2005; Koukopoulos and Koukopoulos, 1999; Perugi et al., 2001; (apart from a few individuals on small doses of benzodiazepines),
F. Benazzi / Progress in Neuro-Psychopharmacology & Biological Psychiatry 30 (2006) 10431050 1045

in order to exclude patients with drug-induced or drug-suppressed which had lower scores than BP-I and BP-II. The total score
intradepressive hypomanic symptoms. Informed consent was correctly classified as MDD or BP 91% of the patients. Its reported
obtained by all patients, as the interview's questions are part of inter-rater reliability is k= 0.88, total score range is 0 to 60, item
the usual clinical assessment of each new patient in the study score range is 0 to 4 (Williams et al., 1994).
setting. The Italian law does not require further steps for a study like
the present one. 2.6. Interview methods

2.4. Assessment instruments Systematic data gathering are part of the clinical routine in the
study setting. Systematic interviews about history of hypomanic
All diagnostic procedure and instruments described represent and manic episodes were always conducted soon after the diagnosis
the systematic clinical routine of the author. During the first visit of MDE and before the assessment of study variables, in order to
(when presenting for the first time), the following instruments were avoid a possible bias related to knowledge of bipolar signs (Ghaemi
used in a cross-sectional assessment: et al., 2002). It is well known that patients do not report spon-
taneously about past hypomanic episodes, because hypomanic
1) the Structured Clinical Interview for DSM-IV Axis I Dis- episodes are often pleasant periods of improved functioning and/or
ordersClinician Version (First et al., 1997) (SCID-CV, periods without marked impairment. Indeed, patients even view
reported inter-rater reliability k= 0.701.0), as modified by hypomania as a state of real self-normality which they hope will
Benazzi and Akiskal (described below) to improve the probing last as much as possible. The key informants often present during
for BP-II (Akiskal and Benazzi, 2005; Benazzi and Akiskal, the interview were therefore very helpful in supporting a diagnosis
2003); the question on racing thoughts was supplemented by of past hypomania, as they could remember the change in func-
Kraepelin's (1921) description of crowded thoughts: the tioning associated with hypomania. The SCID-CV is partly semi-
patients complain that they have so many thoughts in their structured and based on clinical evaluation (not on simple yes/no
head, they have no settled thoughts (p 14), a patient complains answers to structured questions). Wording of the sentences can be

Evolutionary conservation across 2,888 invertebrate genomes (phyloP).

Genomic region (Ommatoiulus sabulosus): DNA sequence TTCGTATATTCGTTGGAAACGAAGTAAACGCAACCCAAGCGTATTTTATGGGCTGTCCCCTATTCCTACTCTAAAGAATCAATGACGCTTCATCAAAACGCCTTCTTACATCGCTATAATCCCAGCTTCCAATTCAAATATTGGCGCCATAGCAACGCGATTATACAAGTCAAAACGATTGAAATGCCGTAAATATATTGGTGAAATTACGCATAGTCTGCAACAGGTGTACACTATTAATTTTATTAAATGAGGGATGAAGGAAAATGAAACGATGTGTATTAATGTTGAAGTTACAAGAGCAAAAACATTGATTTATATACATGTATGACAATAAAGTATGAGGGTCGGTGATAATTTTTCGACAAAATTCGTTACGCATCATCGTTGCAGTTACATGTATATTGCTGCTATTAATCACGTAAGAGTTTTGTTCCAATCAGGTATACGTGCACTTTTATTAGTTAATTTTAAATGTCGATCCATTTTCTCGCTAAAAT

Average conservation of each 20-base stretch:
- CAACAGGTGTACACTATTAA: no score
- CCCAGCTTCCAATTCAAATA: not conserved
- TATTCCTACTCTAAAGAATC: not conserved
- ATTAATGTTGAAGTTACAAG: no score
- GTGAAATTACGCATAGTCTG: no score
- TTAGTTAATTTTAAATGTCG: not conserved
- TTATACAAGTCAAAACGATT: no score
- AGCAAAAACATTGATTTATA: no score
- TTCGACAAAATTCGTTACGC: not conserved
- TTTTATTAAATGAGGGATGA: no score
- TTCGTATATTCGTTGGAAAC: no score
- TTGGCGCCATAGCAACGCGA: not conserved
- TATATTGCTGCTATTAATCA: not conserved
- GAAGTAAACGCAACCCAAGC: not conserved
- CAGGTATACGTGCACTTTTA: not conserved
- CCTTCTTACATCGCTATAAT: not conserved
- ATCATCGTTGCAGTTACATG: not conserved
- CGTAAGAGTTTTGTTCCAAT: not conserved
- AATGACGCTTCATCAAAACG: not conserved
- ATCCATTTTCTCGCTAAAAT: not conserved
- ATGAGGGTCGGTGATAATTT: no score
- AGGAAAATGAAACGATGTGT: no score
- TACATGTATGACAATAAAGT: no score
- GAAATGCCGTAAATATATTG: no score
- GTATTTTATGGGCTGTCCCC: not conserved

that he must meditate so much, that fresh thoughts are always changed to improve and to check the understanding of the inter-
coming to him, that he has too much in his head, that he finds no viewee. This is an important advantage versus fully structured
rest (p 75), patients cannot hold fast their thoughts at all, interviews, because this interview method has been shown to
constantly things come crowding into their head (pp 107108); reduce the false negative mood disorders, especially BP-II (Aalto-
in DSM-IV-TR, only racing thoughts are reported, defined by Setala et al., 2002; Benazzi, 2003b; Brugha et al., 2001; Dunner and
speedy thinking, and by rapid jumping of thinking in the more Tay, 1993; Simpson et al., 2002). The skip out instruction of the
severe states; stem question on history of mood changes (elevated/irritable mood)
2) the Global Assessment of Functioning scale (GAF, in the SCID- was not followed, because a negative answer would force to shift
CV) for assessing MDE severity; the interview to nonbipolar disorders. A period of elevated or
3) the Hypomania Interview Guide (HIG) (Williams et al., 1994) to irritable mood can be seen as normality by patients (everybody has
better assess intradepression hypomanic symptoms; ups and downs), while asking about a period of much elevated or
4) the Family History Screen (Weissman et al., 2000) (reported irritable mood can be easily seen as a sign of a severe mental
inter-rater reliability k= 0.85) for assessing Bipolar (type I and disorder and soon denied. This is one of the reasons why some
type II) family history in probands' first-degree relatives. researchers have been focusing the interview more on history of
overactivity (increased goal-directed activity) (Akiskal and Be-
The interviewer's inter-rater reliability k for the diagnosis of BP- nazzi, 2005; Angst et al., 2003; Benazzi, 2003b). It was so possible
II had been previously tested versus a psychiatrist trained in bipolar to assess all past hypomanic symptoms by not following the skip
disorders, and found to be 0.73 (Benazzi, 2003a). This k statistics is out instruction of the SCID-CV stem question. This approach
similar to that found using similar interview methods by trained followed previous reports showing the diagnostic utility of a
clinicians in genetic investigations (Simpson et al., 2002). probing for history of hypomania more focused on overactivity